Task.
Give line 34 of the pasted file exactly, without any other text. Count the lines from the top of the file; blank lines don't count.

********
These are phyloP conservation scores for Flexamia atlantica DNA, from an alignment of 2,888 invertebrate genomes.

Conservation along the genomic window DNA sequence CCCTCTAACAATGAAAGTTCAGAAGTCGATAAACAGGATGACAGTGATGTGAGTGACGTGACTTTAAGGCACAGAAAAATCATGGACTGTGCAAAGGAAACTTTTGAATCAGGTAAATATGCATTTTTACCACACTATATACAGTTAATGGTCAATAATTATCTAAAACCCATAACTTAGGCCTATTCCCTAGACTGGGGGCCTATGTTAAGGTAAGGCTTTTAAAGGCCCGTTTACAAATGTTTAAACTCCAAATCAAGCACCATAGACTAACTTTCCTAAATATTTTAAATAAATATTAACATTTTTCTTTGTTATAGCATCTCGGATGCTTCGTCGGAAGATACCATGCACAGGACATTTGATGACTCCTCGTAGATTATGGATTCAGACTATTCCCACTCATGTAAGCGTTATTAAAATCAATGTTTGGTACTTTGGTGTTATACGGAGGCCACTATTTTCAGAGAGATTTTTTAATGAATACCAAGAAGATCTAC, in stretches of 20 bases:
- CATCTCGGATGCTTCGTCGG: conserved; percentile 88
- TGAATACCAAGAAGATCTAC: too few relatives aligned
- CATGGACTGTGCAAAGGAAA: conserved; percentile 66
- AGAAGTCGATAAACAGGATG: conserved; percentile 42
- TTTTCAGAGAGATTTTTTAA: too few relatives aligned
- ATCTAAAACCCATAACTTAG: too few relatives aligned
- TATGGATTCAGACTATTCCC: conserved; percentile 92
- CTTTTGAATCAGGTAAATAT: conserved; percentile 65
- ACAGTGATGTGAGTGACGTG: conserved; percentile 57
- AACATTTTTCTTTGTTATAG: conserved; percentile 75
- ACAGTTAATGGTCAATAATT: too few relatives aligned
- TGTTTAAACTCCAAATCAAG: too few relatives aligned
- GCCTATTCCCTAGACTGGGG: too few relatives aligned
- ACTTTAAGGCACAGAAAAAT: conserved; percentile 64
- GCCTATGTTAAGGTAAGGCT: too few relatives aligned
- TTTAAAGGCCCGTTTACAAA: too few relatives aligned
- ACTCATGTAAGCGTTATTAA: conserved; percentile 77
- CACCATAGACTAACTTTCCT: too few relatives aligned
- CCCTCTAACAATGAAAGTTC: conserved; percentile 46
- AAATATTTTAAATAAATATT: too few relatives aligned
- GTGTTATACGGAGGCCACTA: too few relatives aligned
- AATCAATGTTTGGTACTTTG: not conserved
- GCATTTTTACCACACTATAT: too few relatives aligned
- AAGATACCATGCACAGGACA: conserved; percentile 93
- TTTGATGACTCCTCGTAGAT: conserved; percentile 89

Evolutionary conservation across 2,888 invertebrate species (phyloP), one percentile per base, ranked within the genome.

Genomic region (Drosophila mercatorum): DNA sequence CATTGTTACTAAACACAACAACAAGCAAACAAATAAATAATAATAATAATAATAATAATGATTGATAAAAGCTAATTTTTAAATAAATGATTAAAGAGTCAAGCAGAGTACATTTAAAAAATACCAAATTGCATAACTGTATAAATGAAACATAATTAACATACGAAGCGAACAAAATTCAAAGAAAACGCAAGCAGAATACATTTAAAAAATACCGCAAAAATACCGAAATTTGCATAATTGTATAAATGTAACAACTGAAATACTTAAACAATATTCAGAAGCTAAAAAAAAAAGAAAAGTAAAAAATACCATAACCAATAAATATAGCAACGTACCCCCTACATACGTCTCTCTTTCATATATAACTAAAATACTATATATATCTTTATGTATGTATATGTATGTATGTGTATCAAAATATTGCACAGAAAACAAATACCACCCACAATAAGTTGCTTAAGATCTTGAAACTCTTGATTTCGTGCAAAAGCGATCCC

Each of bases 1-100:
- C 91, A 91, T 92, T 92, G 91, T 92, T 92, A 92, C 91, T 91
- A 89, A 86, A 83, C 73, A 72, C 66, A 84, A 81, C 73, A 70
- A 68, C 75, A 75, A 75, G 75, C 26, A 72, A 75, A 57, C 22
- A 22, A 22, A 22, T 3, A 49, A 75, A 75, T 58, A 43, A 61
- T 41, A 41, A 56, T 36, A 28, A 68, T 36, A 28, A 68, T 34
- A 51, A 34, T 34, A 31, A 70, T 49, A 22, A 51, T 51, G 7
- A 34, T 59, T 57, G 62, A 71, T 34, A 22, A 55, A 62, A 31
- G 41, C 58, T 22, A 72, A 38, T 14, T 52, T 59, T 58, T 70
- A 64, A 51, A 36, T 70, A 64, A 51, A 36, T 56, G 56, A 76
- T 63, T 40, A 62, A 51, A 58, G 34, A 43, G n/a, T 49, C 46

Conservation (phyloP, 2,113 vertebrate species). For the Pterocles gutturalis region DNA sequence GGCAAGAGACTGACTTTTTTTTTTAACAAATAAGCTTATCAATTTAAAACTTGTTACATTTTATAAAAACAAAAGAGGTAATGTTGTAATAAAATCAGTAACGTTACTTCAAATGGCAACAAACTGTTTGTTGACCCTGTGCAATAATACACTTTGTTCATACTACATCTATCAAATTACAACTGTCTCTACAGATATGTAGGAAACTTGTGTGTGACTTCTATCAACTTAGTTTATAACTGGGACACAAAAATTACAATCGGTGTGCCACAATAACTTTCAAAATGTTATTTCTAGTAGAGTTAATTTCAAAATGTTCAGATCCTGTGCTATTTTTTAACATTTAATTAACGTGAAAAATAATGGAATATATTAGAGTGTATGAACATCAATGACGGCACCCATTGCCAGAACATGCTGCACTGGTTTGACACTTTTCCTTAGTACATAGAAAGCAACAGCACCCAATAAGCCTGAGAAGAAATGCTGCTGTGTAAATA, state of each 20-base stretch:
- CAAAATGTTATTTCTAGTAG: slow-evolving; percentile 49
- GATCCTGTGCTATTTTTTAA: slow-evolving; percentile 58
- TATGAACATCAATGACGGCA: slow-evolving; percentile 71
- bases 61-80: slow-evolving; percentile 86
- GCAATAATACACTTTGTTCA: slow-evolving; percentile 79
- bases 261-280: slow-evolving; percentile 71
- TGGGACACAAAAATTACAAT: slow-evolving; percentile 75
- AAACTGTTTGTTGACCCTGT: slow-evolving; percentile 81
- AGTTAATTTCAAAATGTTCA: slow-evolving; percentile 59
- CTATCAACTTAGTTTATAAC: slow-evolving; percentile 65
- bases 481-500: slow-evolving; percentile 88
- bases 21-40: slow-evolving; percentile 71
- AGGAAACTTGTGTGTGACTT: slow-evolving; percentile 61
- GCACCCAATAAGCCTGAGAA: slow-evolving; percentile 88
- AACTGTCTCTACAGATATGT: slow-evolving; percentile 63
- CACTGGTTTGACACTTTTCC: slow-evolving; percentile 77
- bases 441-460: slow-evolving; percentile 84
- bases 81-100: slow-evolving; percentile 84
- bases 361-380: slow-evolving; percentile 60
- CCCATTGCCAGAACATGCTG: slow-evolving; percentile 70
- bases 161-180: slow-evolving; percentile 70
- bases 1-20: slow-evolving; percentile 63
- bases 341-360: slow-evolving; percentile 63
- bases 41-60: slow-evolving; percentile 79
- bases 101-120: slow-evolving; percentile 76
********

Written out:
- A 22, A 22, A 22, T 3, A 49, A 75, A 75, T 58, A 43, A 61